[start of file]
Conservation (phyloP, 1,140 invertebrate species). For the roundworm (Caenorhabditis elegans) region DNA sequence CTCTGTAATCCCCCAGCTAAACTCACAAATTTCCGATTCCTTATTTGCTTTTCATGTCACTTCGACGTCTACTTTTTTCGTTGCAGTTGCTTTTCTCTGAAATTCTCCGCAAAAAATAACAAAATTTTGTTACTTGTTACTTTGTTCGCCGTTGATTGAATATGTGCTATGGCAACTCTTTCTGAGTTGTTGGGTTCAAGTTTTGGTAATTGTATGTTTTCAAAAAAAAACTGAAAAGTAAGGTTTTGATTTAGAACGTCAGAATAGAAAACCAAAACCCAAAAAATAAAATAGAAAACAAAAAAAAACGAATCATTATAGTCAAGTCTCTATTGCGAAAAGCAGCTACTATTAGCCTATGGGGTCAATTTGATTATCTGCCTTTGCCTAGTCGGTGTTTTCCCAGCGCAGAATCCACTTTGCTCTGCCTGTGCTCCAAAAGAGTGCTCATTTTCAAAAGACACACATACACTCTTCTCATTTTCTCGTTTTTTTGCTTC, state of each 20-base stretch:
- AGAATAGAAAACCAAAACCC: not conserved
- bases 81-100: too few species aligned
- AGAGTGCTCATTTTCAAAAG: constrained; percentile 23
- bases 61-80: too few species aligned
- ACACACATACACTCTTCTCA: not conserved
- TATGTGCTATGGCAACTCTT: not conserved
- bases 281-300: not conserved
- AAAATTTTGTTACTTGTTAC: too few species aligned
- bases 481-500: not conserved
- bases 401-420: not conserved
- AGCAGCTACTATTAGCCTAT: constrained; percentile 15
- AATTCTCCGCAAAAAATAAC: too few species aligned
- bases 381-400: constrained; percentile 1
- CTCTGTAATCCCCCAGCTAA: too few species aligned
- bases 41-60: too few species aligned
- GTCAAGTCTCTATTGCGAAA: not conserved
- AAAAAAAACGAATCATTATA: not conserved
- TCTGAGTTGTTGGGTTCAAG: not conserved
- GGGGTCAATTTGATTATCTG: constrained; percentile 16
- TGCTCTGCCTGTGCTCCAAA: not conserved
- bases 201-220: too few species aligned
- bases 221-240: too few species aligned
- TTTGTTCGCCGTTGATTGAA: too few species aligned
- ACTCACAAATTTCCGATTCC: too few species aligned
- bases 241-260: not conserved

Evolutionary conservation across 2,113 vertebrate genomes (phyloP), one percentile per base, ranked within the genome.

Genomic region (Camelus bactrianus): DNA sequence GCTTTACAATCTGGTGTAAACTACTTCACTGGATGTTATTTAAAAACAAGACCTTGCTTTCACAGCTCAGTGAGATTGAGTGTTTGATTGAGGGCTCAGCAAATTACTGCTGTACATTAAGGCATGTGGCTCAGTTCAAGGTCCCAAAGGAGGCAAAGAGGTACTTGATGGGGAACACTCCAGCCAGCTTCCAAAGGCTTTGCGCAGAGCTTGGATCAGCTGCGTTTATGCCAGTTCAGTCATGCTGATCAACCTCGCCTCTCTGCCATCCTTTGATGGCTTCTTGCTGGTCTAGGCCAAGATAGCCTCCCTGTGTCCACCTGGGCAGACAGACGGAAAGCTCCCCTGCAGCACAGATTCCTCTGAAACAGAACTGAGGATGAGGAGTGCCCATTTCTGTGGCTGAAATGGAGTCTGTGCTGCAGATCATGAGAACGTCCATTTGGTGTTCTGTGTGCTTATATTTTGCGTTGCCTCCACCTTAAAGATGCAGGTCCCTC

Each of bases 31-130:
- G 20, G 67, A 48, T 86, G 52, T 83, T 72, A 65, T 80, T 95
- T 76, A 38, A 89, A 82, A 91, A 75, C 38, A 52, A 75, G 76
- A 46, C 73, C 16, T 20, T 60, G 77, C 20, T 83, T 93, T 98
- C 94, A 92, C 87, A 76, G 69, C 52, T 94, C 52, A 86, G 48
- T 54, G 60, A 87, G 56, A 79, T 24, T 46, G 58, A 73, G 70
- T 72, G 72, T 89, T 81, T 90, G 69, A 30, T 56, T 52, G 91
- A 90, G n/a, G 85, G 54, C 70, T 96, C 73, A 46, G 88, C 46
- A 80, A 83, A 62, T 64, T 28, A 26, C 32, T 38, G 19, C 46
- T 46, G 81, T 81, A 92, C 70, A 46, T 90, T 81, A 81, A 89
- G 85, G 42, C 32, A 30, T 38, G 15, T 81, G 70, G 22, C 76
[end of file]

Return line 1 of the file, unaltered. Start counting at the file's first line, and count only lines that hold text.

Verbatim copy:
Conservation (phyloP, 1,140 invertebrate species). For the roundworm (Caenorhabditis elegans) region DNA sequence CTCTGTAATCCCCCAGCTAAACTCACAAATTTCCGATTCCTTATTTGCTTTTCATGTCACTTCGACGTCTACTTTTTTCGTTGCAGTTGCTTTTCTCTGAAATTCTCCGCAAAAAATAACAAAATTTTGTTACTTGTTACTTTGTTCGCCGTTGATTGAATATGTGCTATGGCAACTCTTTCTGAGTTGTTGGGTTCAAGTTTTGGTAATTGTATGTTTTCAAAAAAAAACTGAAAAGTAAGGTTTTGATTTAGAACGTCAGAATAGAAAACCAAAACCCAAAAAATAAAATAGAAAACAAAAAAAAACGAATCATTATAGTCAAGTCTCTATTGCGAAAAGCAGCTACTATTAGCCTATGGGGTCAATTTGATTATCTGCCTTTGCCTAGTCGGTGTTTTCCCAGCGCAGAATCCACTTTGCTCTGCCTGTGCTCCAAAAGAGTGCTCATTTTCAAAAGACACACATACACTCTTCTCATTTTCTCGTTTTTTTGCTTC, state of each 20-base stretch: